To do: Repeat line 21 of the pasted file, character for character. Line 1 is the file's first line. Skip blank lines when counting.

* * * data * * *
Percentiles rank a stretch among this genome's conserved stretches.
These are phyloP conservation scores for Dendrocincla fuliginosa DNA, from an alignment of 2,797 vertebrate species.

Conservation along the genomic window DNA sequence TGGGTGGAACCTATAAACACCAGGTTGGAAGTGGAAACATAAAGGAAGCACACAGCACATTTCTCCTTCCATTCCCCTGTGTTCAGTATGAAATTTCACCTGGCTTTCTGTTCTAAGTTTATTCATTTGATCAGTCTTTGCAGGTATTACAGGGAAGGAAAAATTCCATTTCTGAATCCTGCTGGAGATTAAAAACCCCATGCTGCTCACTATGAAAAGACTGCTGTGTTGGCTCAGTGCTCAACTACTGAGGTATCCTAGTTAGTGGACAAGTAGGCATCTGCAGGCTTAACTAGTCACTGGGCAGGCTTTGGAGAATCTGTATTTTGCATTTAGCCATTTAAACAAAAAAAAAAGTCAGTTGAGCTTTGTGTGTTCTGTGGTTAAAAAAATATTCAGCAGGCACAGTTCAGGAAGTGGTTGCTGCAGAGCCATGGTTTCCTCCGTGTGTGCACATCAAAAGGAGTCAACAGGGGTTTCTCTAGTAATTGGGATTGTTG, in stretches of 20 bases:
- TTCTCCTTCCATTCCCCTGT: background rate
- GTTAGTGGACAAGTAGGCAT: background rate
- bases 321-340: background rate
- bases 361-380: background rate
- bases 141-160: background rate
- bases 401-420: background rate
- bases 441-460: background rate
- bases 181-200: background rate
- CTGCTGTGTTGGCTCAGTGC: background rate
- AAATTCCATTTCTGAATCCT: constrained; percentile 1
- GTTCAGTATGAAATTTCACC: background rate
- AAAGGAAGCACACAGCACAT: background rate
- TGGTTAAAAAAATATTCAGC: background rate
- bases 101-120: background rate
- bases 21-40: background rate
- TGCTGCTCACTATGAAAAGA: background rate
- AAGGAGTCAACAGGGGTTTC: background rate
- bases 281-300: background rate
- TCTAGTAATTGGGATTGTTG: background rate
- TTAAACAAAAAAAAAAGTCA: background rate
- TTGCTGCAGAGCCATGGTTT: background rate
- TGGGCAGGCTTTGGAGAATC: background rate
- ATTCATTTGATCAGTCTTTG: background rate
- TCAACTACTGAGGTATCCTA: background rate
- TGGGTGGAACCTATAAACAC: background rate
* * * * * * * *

- bases 281-300: background rate